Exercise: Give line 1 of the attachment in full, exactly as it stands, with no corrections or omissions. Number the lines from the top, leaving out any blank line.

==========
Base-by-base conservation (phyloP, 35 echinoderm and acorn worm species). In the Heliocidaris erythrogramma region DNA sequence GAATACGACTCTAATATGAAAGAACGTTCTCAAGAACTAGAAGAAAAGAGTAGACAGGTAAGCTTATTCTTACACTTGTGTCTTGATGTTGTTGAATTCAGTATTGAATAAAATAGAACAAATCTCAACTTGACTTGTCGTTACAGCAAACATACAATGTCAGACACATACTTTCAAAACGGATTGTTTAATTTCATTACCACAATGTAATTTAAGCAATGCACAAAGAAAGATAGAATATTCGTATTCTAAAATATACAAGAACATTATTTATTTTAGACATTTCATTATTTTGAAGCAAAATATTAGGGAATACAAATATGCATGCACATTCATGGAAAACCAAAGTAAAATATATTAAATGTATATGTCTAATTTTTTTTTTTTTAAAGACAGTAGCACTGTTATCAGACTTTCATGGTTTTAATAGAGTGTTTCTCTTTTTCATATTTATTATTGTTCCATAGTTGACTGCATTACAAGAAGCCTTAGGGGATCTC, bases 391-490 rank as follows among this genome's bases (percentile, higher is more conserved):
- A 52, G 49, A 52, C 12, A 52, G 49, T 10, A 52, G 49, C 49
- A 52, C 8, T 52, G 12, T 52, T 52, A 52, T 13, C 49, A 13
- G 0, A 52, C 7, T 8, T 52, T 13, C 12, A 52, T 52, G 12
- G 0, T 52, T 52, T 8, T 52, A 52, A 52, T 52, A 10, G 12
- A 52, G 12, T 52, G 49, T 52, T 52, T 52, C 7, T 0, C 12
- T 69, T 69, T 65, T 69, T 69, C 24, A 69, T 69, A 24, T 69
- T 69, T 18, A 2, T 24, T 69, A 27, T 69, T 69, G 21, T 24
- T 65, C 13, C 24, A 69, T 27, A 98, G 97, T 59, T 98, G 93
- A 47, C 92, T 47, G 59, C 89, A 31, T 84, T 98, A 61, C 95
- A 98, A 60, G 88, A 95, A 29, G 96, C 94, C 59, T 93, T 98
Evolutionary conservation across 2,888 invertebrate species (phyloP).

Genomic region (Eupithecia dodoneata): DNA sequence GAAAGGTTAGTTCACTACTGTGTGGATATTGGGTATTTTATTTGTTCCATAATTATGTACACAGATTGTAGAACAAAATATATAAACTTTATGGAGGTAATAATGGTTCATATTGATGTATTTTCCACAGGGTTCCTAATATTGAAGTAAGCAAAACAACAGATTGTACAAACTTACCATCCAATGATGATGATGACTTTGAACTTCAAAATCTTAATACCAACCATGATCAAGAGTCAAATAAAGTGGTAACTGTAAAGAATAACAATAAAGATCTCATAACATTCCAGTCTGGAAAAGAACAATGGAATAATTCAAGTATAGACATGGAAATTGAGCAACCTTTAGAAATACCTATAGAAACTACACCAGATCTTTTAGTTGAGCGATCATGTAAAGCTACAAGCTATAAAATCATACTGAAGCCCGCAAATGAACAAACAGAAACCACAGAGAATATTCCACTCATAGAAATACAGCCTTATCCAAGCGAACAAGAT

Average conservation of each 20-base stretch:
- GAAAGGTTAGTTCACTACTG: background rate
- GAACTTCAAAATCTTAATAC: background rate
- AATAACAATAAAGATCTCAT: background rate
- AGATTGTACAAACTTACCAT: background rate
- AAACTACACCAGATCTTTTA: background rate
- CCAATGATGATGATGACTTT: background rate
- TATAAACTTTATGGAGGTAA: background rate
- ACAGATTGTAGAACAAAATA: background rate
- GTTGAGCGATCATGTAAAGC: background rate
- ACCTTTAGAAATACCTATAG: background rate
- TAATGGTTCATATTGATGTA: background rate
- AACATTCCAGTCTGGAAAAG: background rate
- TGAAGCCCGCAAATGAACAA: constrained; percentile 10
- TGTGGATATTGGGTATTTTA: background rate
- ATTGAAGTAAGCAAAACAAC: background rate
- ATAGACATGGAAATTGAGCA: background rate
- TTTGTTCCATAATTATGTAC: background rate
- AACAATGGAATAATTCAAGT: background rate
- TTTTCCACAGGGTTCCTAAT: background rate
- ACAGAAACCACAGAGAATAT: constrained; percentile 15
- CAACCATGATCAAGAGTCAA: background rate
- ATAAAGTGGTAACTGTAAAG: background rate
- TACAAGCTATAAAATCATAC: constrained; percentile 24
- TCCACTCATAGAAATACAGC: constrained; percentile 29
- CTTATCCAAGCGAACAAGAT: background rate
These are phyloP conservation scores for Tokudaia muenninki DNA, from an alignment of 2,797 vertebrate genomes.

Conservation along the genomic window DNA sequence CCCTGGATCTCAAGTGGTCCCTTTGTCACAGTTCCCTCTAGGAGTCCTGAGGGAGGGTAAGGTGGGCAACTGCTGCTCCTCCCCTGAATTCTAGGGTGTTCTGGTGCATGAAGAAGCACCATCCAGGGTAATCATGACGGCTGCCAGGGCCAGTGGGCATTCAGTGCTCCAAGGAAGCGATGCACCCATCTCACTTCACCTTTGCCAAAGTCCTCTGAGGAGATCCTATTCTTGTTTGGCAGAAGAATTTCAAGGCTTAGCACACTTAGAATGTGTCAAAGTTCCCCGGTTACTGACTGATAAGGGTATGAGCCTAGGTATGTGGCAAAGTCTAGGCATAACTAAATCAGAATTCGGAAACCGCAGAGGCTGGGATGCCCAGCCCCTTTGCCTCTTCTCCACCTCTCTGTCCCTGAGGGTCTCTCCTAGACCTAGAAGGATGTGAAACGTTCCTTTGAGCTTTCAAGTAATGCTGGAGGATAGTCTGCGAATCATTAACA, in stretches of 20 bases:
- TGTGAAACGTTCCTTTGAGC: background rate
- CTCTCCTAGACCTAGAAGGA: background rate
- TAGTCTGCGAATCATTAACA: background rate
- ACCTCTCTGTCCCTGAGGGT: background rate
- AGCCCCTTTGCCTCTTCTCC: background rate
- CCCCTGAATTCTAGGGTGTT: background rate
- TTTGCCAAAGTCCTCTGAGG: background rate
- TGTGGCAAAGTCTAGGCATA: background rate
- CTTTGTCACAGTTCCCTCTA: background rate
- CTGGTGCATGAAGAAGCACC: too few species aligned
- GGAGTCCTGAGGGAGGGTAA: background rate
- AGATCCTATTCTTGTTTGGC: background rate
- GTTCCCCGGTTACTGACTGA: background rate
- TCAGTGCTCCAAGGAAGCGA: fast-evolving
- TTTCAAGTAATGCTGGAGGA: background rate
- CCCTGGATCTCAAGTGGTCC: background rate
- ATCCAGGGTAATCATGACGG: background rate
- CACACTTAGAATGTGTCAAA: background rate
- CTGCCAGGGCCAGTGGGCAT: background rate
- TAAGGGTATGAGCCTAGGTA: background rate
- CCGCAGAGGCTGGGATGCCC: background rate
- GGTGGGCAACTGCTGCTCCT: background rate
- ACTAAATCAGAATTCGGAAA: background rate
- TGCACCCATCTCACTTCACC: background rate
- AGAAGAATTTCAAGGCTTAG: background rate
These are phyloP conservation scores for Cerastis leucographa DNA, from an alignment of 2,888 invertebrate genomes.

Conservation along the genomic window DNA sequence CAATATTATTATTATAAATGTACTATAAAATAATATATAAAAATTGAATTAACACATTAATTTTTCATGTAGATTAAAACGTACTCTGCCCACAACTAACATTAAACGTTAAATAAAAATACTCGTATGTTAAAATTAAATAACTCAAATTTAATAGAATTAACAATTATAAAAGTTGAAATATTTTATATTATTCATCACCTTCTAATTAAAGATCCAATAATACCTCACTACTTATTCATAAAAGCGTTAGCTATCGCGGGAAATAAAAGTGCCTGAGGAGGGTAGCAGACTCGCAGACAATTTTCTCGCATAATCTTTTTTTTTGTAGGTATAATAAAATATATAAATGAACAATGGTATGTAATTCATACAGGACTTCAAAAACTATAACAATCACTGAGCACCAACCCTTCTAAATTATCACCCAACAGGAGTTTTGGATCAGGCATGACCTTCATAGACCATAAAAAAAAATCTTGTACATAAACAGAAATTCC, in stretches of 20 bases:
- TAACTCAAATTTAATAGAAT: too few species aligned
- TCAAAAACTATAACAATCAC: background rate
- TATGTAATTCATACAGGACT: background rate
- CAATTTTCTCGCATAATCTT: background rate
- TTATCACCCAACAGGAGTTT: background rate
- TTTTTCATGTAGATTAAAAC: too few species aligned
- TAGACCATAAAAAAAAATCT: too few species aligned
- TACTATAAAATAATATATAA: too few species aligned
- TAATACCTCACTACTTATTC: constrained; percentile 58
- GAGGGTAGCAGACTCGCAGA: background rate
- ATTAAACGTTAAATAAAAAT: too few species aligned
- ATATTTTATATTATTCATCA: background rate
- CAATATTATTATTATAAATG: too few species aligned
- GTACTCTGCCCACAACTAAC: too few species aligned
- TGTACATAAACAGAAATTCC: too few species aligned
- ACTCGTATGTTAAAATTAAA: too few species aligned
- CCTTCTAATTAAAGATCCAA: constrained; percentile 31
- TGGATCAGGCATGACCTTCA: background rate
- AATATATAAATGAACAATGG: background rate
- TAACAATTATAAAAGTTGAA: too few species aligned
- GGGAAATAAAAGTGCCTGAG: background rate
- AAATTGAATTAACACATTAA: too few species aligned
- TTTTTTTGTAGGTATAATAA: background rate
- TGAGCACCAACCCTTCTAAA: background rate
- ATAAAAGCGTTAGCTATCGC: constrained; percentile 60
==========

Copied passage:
Base-by-base conservation (phyloP, 35 echinoderm and acorn worm species). In the Heliocidaris erythrogramma region DNA sequence GAATACGACTCTAATATGAAAGAACGTTCTCAAGAACTAGAAGAAAAGAGTAGACAGGTAAGCTTATTCTTACACTTGTGTCTTGATGTTGTTGAATTCAGTATTGAATAAAATAGAACAAATCTCAACTTGACTTGTCGTTACAGCAAACATACAATGTCAGACACATACTTTCAAAACGGATTGTTTAATTTCATTACCACAATGTAATTTAAGCAATGCACAAAGAAAGATAGAATATTCGTATTCTAAAATATACAAGAACATTATTTATTTTAGACATTTCATTATTTTGAAGCAAAATATTAGGGAATACAAATATGCATGCACATTCATGGAAAACCAAAGTAAAATATATTAAATGTATATGTCTAATTTTTTTTTTTTTAAAGACAGTAGCACTGTTATCAGACTTTCATGGTTTTAATAGAGTGTTTCTCTTTTTCATATTTATTATTGTTCCATAGTTGACTGCATTACAAGAAGCCTTAGGGGATCTC, bases 391-490 rank as follows among this genome's bases (percentile, higher is more conserved):